Democracy in U.S. Security Strategy
April 1, 2009
Democracy promotion in some form has been central to U.S. foreign policy since the country’s inception, yet recent setbacks require some reevaluation: What role, if any, should democracy have in U.S. security strategy and public diplomacy today? As reported here, extensive interviews with former national security advisers, senior diplomats and policymakers, strategic thinkers, and democracy experts, along with in-depth explorations of alternative strategies by Larry Diamond, Francis Fukuyama, and Michael McFaul, all enhanced by an elite, bipartisan advisory committee, have found the following:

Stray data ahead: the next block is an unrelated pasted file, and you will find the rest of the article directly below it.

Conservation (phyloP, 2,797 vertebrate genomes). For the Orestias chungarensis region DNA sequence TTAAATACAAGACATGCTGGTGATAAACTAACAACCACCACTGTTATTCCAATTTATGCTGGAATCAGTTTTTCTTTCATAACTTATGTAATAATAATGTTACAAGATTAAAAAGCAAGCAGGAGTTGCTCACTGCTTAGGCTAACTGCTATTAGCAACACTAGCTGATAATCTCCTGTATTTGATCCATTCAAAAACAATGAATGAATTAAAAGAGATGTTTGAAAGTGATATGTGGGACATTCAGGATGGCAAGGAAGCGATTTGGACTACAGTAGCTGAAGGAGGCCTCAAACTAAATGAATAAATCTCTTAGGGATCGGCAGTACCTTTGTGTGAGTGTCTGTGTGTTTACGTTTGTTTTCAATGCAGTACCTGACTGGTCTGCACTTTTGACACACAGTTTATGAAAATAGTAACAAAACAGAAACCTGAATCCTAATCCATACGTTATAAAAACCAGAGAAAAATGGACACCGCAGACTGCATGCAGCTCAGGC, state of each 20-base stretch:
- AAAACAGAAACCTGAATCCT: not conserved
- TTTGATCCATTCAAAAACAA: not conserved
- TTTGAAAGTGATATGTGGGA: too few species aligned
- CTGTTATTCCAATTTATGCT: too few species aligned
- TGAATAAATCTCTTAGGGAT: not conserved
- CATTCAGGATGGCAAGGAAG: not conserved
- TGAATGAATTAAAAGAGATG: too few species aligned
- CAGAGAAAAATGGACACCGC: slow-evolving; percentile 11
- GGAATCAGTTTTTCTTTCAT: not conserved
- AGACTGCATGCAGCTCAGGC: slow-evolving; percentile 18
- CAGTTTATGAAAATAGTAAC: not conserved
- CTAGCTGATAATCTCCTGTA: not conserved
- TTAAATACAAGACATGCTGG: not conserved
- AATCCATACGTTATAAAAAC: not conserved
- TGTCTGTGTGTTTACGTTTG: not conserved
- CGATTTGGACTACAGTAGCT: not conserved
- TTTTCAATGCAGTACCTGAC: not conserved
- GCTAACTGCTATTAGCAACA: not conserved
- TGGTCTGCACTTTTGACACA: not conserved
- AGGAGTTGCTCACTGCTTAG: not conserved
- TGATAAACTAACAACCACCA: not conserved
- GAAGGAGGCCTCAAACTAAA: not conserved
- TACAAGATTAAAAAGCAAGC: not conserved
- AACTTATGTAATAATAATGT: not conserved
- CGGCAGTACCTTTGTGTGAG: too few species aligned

- The consolidation and spread of democracy remain a strategic U.S. interest.
- More than Iraq, U.S. policy toward Egypt has shaped the U.S. strategic community’s views.
- Charges of hypocrisy are inevitable but can be minimized.
- U.S. public diplomacy should retain and clarify the nuances of “democracy” while replacing “promotion,” which has become synonymous with imposition, with “support.”
These issues and the pillars of a “democracy support” strategy are examined in depth in this new report.